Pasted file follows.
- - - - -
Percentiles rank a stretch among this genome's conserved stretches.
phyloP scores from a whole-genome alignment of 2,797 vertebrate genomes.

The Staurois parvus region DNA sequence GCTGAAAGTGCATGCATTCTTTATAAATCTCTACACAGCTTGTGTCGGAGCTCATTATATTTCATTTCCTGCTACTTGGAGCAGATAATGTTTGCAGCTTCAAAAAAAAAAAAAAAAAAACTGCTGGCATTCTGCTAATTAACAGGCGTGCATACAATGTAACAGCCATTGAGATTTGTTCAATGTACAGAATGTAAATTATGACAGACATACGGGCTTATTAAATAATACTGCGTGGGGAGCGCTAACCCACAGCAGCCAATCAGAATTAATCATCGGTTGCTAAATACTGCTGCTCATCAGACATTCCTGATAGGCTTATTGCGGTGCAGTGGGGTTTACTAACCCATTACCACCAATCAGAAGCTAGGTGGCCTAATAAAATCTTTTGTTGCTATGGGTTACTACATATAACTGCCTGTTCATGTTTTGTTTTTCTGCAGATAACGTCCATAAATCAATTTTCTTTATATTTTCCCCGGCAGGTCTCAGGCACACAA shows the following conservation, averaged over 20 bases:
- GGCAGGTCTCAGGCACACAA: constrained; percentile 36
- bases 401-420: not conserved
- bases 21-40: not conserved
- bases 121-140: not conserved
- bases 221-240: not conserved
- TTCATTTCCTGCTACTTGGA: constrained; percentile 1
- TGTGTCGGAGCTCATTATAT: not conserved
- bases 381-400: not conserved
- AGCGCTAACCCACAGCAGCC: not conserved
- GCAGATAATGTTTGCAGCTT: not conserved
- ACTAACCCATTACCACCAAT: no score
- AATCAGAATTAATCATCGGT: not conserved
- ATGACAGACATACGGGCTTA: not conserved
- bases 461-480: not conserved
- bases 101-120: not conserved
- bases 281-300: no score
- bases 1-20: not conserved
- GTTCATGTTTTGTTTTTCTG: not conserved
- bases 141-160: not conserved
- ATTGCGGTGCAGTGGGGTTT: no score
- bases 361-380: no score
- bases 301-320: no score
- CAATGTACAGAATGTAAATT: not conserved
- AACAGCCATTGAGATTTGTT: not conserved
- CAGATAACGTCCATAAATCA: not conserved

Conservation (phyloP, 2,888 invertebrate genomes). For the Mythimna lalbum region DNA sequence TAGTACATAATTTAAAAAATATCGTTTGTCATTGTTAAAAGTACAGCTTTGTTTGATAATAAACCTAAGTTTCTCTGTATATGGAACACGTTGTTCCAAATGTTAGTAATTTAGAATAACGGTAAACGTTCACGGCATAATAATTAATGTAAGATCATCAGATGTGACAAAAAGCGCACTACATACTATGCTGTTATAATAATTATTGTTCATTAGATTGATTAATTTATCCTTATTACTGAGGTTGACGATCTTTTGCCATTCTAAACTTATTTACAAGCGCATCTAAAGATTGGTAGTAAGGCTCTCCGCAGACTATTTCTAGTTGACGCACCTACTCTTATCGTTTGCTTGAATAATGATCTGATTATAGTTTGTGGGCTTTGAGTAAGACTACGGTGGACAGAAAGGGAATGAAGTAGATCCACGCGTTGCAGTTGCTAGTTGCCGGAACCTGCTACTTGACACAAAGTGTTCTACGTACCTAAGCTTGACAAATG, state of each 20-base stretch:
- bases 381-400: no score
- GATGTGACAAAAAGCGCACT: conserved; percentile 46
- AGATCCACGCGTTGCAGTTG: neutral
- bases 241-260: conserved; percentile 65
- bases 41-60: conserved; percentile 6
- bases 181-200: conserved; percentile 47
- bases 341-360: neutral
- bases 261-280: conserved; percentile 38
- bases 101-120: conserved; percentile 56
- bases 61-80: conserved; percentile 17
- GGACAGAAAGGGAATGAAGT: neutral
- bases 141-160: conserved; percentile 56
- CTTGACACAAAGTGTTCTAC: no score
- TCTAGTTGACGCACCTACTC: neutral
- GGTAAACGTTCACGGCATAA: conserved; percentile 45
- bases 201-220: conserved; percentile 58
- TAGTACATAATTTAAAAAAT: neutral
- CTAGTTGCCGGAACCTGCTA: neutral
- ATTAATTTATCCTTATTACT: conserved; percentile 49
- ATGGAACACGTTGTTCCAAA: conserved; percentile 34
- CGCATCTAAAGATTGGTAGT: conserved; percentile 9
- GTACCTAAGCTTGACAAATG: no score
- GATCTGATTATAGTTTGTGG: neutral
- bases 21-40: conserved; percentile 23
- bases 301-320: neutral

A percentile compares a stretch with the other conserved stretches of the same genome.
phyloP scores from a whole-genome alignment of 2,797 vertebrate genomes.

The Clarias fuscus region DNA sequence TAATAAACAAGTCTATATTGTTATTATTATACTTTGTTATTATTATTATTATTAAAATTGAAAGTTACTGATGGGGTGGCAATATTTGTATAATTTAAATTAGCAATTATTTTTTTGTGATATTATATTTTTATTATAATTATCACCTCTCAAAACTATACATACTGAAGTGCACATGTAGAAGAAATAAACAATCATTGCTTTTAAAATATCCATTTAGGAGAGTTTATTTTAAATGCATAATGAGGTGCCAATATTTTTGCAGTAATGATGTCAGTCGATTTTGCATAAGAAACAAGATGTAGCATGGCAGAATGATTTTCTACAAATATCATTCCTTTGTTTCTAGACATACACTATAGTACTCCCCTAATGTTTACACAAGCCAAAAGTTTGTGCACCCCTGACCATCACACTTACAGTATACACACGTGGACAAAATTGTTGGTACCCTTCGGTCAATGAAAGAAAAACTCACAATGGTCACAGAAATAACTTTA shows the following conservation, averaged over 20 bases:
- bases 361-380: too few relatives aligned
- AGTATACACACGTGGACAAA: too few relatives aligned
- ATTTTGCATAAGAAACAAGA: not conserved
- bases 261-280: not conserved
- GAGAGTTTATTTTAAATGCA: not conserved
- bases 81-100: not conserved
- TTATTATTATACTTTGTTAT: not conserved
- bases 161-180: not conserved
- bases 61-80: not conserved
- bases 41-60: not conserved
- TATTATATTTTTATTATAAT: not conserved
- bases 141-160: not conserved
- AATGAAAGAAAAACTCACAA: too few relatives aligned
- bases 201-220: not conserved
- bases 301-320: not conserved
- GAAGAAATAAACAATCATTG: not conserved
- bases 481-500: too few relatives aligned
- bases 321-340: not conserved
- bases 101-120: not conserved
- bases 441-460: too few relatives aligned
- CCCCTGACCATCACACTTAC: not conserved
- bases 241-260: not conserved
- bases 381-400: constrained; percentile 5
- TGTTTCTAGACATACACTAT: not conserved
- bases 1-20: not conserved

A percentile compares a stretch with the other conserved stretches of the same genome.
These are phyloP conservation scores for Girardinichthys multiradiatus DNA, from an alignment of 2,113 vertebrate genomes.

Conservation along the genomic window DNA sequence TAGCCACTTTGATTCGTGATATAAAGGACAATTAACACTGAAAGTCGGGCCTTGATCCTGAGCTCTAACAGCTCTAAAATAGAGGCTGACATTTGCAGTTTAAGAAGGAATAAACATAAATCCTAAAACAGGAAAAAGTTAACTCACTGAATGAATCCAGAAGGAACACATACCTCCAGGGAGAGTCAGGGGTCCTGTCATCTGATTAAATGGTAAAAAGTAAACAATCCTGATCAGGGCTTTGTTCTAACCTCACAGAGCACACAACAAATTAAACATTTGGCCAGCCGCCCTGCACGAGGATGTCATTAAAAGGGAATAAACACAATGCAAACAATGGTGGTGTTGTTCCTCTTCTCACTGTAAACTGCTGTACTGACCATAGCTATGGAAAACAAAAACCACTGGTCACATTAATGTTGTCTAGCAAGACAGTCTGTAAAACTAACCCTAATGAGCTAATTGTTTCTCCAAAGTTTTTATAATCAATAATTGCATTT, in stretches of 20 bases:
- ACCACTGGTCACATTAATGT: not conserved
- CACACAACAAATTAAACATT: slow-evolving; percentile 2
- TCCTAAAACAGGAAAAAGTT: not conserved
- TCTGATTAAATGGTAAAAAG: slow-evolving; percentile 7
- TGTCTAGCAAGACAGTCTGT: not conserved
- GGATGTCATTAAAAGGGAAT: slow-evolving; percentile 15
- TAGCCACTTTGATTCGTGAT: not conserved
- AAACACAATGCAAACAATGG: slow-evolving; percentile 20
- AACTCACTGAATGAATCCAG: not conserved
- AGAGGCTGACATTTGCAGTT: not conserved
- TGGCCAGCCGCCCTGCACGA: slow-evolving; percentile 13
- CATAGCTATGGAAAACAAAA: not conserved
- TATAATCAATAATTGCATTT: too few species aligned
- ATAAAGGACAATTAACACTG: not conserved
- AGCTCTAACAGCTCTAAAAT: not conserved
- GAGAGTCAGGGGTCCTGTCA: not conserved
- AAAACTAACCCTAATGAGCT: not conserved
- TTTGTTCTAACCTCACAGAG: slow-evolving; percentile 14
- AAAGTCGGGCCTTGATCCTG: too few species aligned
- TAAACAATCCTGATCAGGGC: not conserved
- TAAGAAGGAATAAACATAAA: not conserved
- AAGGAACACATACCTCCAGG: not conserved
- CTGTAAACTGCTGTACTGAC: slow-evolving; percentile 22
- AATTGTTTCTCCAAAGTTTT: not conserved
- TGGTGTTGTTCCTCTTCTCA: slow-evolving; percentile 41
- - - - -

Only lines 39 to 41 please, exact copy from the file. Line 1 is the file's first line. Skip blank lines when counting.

- bases 61-80: conserved; percentile 17
- GGACAGAAAGGGAATGAAGT: neutral
- bases 141-160: conserved; percentile 56